Iran and Afghanistan have reached an agreement that allows Tehran to hold technical training courses in the war-torn country to help unemployed Afghans fight drug trafficking and addiction, Press TV reported.
Iranian Minister of Labor
Abdul Reza Sheikholeslami and Afghan Minister of Counternarcotics Ahmad Moqbel Zarar discussed the details of the agreement during a meeting in the Iranian capital Tehran on Saturday, IRNA reported.
Sheikholeslami pointed out that the high unemployment rates is one of the main reasons contributing to the youth resorting to drug addiction and trafficking.
The Iranian official noted that the two neighboring nations could fight the addiction epidemic and narcotics trafficking by creating more jobs.
Sheikholeslami further expressed Iran's readiness to help the Afghan government hold professional training courses in order to train unemployed Afghans.
Zarar, for his part, said that Afghanistan needs the Islamic Republic's support in rehabilitating its addicts and assisting them with finding employment and kicking the habit.
The two officials stressed the necessity of expanding collaborations in the anti-drug campaign.
Last month, the two governments also signed a memorandum of understanding (MoU) on the improvement and consolidation of Tehran-Kabul cooperation in the field of labor and social affairs.
Iranian technicians constructed Afghanistan's first rehabilitation center with a $1 million dollar investment within a 30-month period, Sheikholeslami said.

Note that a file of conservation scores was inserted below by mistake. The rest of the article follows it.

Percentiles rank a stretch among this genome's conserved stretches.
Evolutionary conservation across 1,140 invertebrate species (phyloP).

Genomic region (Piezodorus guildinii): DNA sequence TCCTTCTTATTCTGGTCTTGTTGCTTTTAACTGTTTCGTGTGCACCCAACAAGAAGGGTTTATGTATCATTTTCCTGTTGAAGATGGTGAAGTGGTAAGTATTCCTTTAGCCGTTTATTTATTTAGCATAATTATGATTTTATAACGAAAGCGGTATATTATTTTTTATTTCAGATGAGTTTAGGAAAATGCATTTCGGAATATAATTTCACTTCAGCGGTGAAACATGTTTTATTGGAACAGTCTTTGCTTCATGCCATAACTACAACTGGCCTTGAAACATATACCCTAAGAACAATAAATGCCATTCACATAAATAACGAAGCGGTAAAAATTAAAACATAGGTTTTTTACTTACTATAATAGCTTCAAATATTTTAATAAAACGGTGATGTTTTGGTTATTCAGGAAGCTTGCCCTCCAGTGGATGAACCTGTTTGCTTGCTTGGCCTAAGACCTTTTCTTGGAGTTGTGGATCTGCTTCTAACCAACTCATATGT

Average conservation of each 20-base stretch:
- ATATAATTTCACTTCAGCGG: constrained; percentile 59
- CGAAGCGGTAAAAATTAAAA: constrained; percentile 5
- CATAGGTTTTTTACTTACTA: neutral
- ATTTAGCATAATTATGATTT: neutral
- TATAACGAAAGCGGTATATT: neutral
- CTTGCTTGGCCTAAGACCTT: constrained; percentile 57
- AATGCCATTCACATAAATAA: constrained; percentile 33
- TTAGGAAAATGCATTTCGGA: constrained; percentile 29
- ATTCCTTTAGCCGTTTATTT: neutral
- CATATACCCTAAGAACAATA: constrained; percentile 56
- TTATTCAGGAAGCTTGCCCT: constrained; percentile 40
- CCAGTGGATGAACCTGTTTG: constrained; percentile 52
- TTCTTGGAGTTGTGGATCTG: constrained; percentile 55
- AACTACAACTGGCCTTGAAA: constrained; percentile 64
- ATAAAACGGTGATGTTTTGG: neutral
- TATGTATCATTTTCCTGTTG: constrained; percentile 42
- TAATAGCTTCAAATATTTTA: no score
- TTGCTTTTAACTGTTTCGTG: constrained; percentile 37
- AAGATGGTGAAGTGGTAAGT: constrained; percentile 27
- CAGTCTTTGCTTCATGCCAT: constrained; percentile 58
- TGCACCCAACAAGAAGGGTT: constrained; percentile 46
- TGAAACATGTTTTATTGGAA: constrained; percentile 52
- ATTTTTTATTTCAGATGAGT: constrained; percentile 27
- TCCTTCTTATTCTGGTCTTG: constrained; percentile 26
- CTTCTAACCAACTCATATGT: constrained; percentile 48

The rehabilitation center has the capacity to provide services to more than 100 people per day.
In the center, Afghan people can receive services of audiometry, hydrotherapy, orthopedics, optometry, general medicine, medical consultation, community-based rehabilitation, speech therapy and occupational therapy.
In reference to Iran's initiative to legalize the presence of Afghan immigrants in Iran, the Iranian minister reiterated that the "legalization of the presence of almost three million Afghan immigrants in Iran is in the interest of both Iranian and Afghan governments and nations."
He further argued that the move would enable the Afghan government to better plan for the country's reconstruction.
Afghanistan accounts for 90 percent of the world's opium and heroin production, the UN drug monitoring body said in its 2010 report.
Drug production has jumped 40 folds in Afghanistan since the US-led occupation of the country began in 200, leading to the presence of 150,000 foreign troops in the war-torn nation.